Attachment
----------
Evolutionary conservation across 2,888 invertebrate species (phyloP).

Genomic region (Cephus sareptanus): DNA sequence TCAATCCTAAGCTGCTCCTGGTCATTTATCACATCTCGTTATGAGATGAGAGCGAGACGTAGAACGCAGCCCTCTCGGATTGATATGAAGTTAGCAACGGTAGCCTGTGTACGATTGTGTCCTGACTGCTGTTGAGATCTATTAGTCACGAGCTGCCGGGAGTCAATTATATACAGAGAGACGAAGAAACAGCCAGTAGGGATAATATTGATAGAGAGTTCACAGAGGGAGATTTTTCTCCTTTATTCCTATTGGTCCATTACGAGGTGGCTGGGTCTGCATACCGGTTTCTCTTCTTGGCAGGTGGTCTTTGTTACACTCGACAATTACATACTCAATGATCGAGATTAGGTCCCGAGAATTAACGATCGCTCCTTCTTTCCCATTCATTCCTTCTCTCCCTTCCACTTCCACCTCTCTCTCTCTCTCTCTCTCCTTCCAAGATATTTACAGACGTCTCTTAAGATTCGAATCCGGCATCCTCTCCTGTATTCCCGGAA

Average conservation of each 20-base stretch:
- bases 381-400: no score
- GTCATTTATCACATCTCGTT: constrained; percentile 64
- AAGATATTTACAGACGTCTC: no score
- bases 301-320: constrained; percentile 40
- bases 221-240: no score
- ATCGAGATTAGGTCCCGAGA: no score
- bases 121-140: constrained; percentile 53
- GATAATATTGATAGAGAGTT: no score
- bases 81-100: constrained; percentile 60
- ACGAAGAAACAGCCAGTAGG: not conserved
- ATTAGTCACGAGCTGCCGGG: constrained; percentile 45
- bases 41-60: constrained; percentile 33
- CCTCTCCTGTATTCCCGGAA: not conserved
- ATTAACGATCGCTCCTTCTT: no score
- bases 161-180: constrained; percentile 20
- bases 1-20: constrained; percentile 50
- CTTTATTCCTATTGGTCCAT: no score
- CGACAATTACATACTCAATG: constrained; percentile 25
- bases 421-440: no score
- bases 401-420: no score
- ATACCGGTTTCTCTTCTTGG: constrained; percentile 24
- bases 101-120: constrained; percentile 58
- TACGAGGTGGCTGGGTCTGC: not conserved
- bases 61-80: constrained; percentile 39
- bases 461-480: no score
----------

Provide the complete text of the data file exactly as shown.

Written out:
Evolutionary conservation across 2,888 invertebrate species (phyloP).

Genomic region (Cephus sareptanus): DNA sequence TCAATCCTAAGCTGCTCCTGGTCATTTATCACATCTCGTTATGAGATGAGAGCGAGACGTAGAACGCAGCCCTCTCGGATTGATATGAAGTTAGCAACGGTAGCCTGTGTACGATTGTGTCCTGACTGCTGTTGAGATCTATTAGTCACGAGCTGCCGGGAGTCAATTATATACAGAGAGACGAAGAAACAGCCAGTAGGGATAATATTGATAGAGAGTTCACAGAGGGAGATTTTTCTCCTTTATTCCTATTGGTCCATTACGAGGTGGCTGGGTCTGCATACCGGTTTCTCTTCTTGGCAGGTGGTCTTTGTTACACTCGACAATTACATACTCAATGATCGAGATTAGGTCCCGAGAATTAACGATCGCTCCTTCTTTCCCATTCATTCCTTCTCTCCCTTCCACTTCCACCTCTCTCTCTCTCTCTCTCTCCTTCCAAGATATTTACAGACGTCTCTTAAGATTCGAATCCGGCATCCTCTCCTGTATTCCCGGAA

Average conservation of each 20-base stretch:
- bases 381-400: no score
- GTCATTTATCACATCTCGTT: constrained; percentile 64
- AAGATATTTACAGACGTCTC: no score
- bases 301-320: constrained; percentile 40
- bases 221-240: no score
- ATCGAGATTAGGTCCCGAGA: no score
- bases 121-140: constrained; percentile 53
- GATAATATTGATAGAGAGTT: no score
- bases 81-100: constrained; percentile 60
- ACGAAGAAACAGCCAGTAGG: not conserved
- ATTAGTCACGAGCTGCCGGG: constrained; percentile 45
- bases 41-60: constrained; percentile 33
- CCTCTCCTGTATTCCCGGAA: not conserved
- ATTAACGATCGCTCCTTCTT: no score
- bases 161-180: constrained; percentile 20
- bases 1-20: constrained; percentile 50
- CTTTATTCCTATTGGTCCAT: no score
- CGACAATTACATACTCAATG: constrained; percentile 25
- bases 421-440: no score
- bases 401-420: no score
- ATACCGGTTTCTCTTCTTGG: constrained; percentile 24
- bases 101-120: constrained; percentile 58
- TACGAGGTGGCTGGGTCTGC: not conserved
- bases 61-80: constrained; percentile 39
- bases 461-480: no score